Medical-marijuana advocates raise privacy concerns
A lineup of medical-marijuana activists and business owners said today the state's proposed new rules for the cannabis industry threaten patient privacy.
Requirements that transactions at dispensaries be videotaped, purchases be documented and personal information be recorded could cause many of the state's more than 115,000 medical-marijuana patients to opt out of the system and return to buying pot on the street, advocates said. State officials say details of the purchases would be kept in a secure online database, but medical-marijuana advocates pointed to recent WikiLeaks disclosures as evidence that even guarded information can become public.
The advocates expressed their concerns this morning at the beginning of a two-day hearing on the rules, proposed by the state Revenue Department to regulate the thousands of medical-marijuana businesses that have sprung up in the last two years. About 30 advocates spoke during a public comment section of the hearing this morning.
"I am very concerned that many individuals ... will, due to the risk of having their information leaked, return to the black market," said Bruce Grainger, a dispensary owner who served on an advisory committee that helped craft some of the rules.
Read more: Denverpost.com
Medical marijuana to be taxed in Arizona
PHOENIX - Arizona soon will be taxing a new product — medical marijuana.
The tax on medical marijuana will be the same as taxing any other product in the state, whether it be candy or furniture.
Anthony Forschino, assistant director of the state Department of Revenue, says that's a 6.6 percent state tax, and between 2 and 3 percent for cities.
Arizona voters approved medical marijuana in November, making the state the 15th in the nation to pass such a law.
The measure will allow patients with cancer, HIV/AIDS, Hepatitis C and other chronic or debilitating diseases to buy 2 1/2 ounces of marijuana every two weeks or grow a limited number of plants themselves if they live 25 miles from a dispensary.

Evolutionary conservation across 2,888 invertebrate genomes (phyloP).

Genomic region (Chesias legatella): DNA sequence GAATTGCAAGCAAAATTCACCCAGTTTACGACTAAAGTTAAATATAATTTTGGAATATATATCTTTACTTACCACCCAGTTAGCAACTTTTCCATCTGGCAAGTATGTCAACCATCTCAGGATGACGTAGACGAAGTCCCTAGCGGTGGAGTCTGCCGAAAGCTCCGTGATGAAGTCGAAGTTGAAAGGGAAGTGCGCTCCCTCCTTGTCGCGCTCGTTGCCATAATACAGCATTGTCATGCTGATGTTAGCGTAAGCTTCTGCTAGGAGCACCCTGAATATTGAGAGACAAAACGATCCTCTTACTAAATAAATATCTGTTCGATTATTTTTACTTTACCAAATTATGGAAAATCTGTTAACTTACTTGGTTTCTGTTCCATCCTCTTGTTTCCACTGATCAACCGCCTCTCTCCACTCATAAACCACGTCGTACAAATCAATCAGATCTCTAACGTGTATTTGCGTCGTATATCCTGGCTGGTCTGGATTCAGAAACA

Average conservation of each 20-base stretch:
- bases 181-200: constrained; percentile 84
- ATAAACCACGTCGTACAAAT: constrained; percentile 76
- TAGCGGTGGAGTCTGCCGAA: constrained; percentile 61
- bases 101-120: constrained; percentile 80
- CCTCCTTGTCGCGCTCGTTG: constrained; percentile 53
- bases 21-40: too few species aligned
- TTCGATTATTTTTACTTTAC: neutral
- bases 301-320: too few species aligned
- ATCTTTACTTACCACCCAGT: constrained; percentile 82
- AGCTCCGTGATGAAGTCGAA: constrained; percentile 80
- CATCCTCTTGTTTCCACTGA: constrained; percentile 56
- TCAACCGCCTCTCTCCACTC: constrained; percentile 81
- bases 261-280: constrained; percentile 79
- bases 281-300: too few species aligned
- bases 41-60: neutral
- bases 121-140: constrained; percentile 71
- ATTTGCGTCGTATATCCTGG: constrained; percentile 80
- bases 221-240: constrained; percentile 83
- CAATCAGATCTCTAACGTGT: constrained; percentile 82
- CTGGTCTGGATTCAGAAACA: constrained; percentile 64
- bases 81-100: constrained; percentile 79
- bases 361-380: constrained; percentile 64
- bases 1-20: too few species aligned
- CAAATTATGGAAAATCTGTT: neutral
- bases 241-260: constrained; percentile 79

Patients could begin buying pot with a doctor's recommendation in the state this summer.
Delaware lawmakers hear case for medical marijuana
DOVER -- For years, talk show host Montel Williams has advocated the legalization of medical marijuana, which he uses to manage the debilitating pain of multiple sclerosis
On Tuesday, Williams appeared in Legislative Hall to endorse legislation that would legalize medical marijuana in Delaware, while keeping it more closely regulated than other states.
His visit corresponded with the introduction of Senate Bill 17, which would make it legal for patients with a state license and doctor's prescription to possess up to 6 ounces of marijuana for medicinal purposes.
Williams urged lawmakers to put aside the decades-long debate about decriminalizing possessing, smoking and distributing marijuana and focus on the documented medical uses of the drug.
"Let's take the patients off the battlefield," Williams told the full House. "They're not the problem. They're not the criminals."
Senate Majority Whip Margaret Rose Henry's legislation -- named the Delaware Medical Marijuana Act -- would allow physicians to issue prescriptions to patients with a state-issued identification card to purchase marijuana from a not-for-profit dispensary in each county.
Marijuana prescriptions would be limited to people 21 years or older who have HIV/AIDS, cancer, glaucoma or a chronic and debilitating disease. The bill would let patients designate a caregiver to pick up their medicine from a dispensary or "compassion center," which could only dispense three ounces to each patient every 14 days.
The proposed law would not allow marijuana to be grown at the home of a patient or caregiver. Eleven states currently allow home cultivation, according to the Marijuana Policy Project, a Washington, D.C.-based advocacy group.
With cannabis now legal for medicinal purposes in 15 states and the District of Columbia, Williams said, his celebrity lobbying "has been hijacked" by opportunists looking to turn marijuana into a cash crop. Many states, including New Jersey, are wrestling with how to control the sale and distribution of medical marijuana.